England - England batsman Jonathan Trott insisted on Saturday his side bore "no grudges" against Pakistan despite the "spot-fixing" row engulfing the tourists and his own very public bust-up with Kamran Akmal.
Trott made 69 as England beat Pakistan by 24 runs to win the first one-day international at Chester-le-Street on Friday but in the same match exchanged angry words with Pakistan wicketkeeper/batsman Kamran Akmal.
His innings came on the same day as three Pakistan players - Salman Butt, Mohammad Aamer and Mohammad Asif returned home after being suspended by the International Cricket Council following allegations they all conspired to deliberately bowl no-balls in last month's fourth Test at Lord's.
Even before the trio were suspended, England had made it clear they would be unhappy to play against them in this month's five-match one-day series.
The three banned players have all been interviewed by British police and seamer Wahab Riaz, still in the one-day squad, also faces similar questioning.
Meanwhile the allegations have also re-ignited the controversy surrounding the Sydney Test in January where Kamran Akmal dropped several catches and missed a run-out as Australia came from behind to complete an extraordinary victory over Pakistan.
At Chester-le-Street the umpires had to intervene to cool tempers but Trott was adamant his spat with Kamran Akmal was not part of a deliberate attempt to 'wind-up' Pakistan.
"It was just a few things that go on the field," Trott, speaking to reporters at England's hotel on Saturday, explained.
"I said a few words, and he was saying a few - and the umpires got in the middle of it, and made a mountain out of a molehill really," he added ahead of the second one-day international at Headingley here on Sunday.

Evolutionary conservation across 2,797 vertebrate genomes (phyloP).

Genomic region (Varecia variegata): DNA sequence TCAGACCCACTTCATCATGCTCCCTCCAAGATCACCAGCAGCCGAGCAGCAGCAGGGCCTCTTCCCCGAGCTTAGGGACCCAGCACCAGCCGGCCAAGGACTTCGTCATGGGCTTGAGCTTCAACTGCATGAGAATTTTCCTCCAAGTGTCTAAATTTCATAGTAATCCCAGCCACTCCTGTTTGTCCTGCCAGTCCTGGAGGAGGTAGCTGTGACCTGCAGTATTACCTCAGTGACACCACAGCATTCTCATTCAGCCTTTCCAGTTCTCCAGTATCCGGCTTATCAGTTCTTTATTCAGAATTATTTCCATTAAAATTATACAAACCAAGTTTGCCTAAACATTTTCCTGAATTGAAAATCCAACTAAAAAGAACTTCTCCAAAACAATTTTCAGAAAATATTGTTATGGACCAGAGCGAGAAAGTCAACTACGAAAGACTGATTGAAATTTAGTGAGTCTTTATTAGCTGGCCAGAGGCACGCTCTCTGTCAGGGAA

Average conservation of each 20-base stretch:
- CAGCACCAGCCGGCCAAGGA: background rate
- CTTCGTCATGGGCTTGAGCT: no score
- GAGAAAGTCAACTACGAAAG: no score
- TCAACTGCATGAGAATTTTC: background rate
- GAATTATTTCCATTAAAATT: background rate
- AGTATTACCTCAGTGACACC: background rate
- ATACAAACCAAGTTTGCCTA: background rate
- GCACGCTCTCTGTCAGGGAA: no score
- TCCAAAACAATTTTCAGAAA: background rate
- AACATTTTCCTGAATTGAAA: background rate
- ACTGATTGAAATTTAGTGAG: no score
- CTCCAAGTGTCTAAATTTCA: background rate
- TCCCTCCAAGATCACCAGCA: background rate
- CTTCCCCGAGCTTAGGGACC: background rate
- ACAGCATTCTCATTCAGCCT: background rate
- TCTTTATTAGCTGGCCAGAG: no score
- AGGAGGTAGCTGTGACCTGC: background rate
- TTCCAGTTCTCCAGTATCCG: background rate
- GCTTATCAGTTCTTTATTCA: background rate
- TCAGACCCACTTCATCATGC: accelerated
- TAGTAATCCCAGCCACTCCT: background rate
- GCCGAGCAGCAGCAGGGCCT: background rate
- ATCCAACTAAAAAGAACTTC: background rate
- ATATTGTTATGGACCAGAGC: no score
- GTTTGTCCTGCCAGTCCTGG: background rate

Pressed on whether England were trying to "get under Pakistan's skin", Trott replied: "Not at all, nothing like that.
"We don't have any grudges, or anything. We just play cricket...I didn't say anything that extraordinary."
Publicly, England, although concerned by the allegations, have repeatedly said they are happy to play against whomsoever Pakistan now select.
"It's something the players feel strongly about, but we can't do anything more than play the game against 11 people put out in front of us," Trott said.
"All we can do, as a team and individuals, is get on with the job.
Trott has been playing in a one-day side without fellow South Africa-born batsman Kevin Pietersen, who has returned to county action in search of runs ahead of England's defence of the Ashes in Australia later this year.
The 29-year-old Trott revealed he'd sent his erstwhile team-mate a congratulatory text message after Pietersen made a one-day hundred for Surrey against Sussex.
"When he got his hundred the other day, everyone was chuffed. I sent him a text, and said 'well done - that's very good'.
"I don't see it as rivals; I don't see Kevin or anyone else as a rival; I see them as a team-mate.
"He's a great player - and I'm very, very sure he'll bounce back and have a huge role in the England cricket side in the future."
By contrast, Trott is having a "huge" role in the side right now.
Since making a hundred on Test debut against Australia at The Oval just over a year ago, the 29-year-old Warwickshire batsman averages 55 in the five-day game and more than 70 in one-day internationals.
"It's been a pretty successful year -- long may it continue," Trott said.
As for his exploits, including an innings of 184 at Lord's during the now infamous fourth Test, being 'overshadowed' by the scandal enveloping Pakistan, Trott added: "I don't really play cricket for the limelight. That's not the be-all and end-all."